The 275 GTB/4 Exemplifies the Golden Era of Ferrari
“The most satisfying sports car in the world” is a seriously lofty title. The kind of recognition that’s rarely declared in such certain terms, a celebration as uncommon as the type of standout car upon which it was once bestowed. A celebratory endorsement of this magnitude must be applied carefully for not to be written off as simple hype and crass overstatement, something Road & Track were certainly only too aware of when they first printed these words in reference to the stunning Ferrari 275 GTB/4 Spider. That this historic title was decided by what was then arguably the greatest car-themed periodical in the world, allied with the fact that it was from a time widely recognized today as the most golden of motoring eras only adds to the considerable weight it carries.
Commissioned sometime in 1966 by Ferrari’s East Coast American distributor, the legendary and multi-faceted Luigi Chinetti, only 10 were eventually built between ’67 and ’68. NART, by the way, stood for “North American Racing Team”, Chinetti’s storied, semi-autonomous factory race squadron. Shipped directly from Scaglietti to his Greenwich, Connecticut, headquarters, each example reportedly cost Chinetti $8,000, and astonishingly, he struggled to sell them at a profit—in fact, the last few were sold for less than the standard car. This same exact car came second at the 1968 running of the 12 Hours of Sebring, and was later that same year driven by Faye Dunaway in The Thomas Crown Affair, in which she referred to it as “one of those red, Italian things”…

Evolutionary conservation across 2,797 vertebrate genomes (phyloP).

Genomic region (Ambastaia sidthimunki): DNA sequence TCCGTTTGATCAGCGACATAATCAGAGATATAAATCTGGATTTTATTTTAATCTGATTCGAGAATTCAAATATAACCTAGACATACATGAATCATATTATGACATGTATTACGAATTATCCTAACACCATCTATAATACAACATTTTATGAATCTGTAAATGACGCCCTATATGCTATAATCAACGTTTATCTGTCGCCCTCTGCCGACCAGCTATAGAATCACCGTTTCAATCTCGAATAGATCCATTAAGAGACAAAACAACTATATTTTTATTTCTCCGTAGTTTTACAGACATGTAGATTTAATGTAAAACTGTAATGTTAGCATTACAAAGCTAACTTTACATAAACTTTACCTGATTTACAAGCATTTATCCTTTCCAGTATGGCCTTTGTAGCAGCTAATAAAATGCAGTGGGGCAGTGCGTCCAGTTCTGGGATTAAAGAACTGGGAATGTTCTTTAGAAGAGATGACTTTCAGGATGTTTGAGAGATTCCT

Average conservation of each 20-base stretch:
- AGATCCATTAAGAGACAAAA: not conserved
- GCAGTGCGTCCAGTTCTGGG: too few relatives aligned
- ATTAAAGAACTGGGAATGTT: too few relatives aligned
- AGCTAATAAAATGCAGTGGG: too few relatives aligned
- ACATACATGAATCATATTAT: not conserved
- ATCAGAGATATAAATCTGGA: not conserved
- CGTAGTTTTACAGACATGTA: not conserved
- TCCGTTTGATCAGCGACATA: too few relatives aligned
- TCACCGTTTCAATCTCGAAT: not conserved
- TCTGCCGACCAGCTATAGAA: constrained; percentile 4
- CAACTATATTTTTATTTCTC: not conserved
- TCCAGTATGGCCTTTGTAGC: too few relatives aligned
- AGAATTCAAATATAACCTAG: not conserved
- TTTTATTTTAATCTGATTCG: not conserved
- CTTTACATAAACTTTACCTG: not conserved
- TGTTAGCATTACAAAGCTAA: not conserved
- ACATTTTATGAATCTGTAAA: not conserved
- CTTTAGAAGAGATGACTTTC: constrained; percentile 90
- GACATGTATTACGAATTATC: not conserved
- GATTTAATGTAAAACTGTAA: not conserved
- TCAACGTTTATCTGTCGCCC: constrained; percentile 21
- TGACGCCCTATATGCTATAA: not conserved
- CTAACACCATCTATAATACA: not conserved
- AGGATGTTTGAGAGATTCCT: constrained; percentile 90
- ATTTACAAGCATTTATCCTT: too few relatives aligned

Built upon the heavily revised GTB/4 series of 275 cars released in 1966, all ten NART Spiders used its quad-cam, six-carb, dry-sump version of the fabulous Columbo V12. In addition to spine-prickling music, it churned out a rampant 300 horses from only 3.3 liters of swept displacement—an impressive specific power output by the standards of today, let alone nearly half a century ago.
Featuring discs and double wishbones at the corners and a rear-mounted, fully synchronized five speed transaxle with limited slip in unit, it was incredibly sophisticated for the day, and would still be considered so in 2013. Capable of 60 MPH in under six seconds and over 160 flat-out, nothing else on the street would come close for at least another generation. There’re very few things I’m nearly 100% certain of, but two of them are that I will probably never drive one, and that if I somehow miraculously did, it’d prove to be an absolute revelation.
And that’s ultimately what makes the NART Spider so special; like all truly extraordinary cars it’s not merely a collection of exquisitely engineered mechanisms draped underneath one of the sexiest bodies in automotive history—it’s a source of dreams, a prism to focus desires, and a powerful motivating force.
All photos courtesy of RM Auctions. Click here for more details on this specific example which will be offered for auction at Monterey on August 16-17.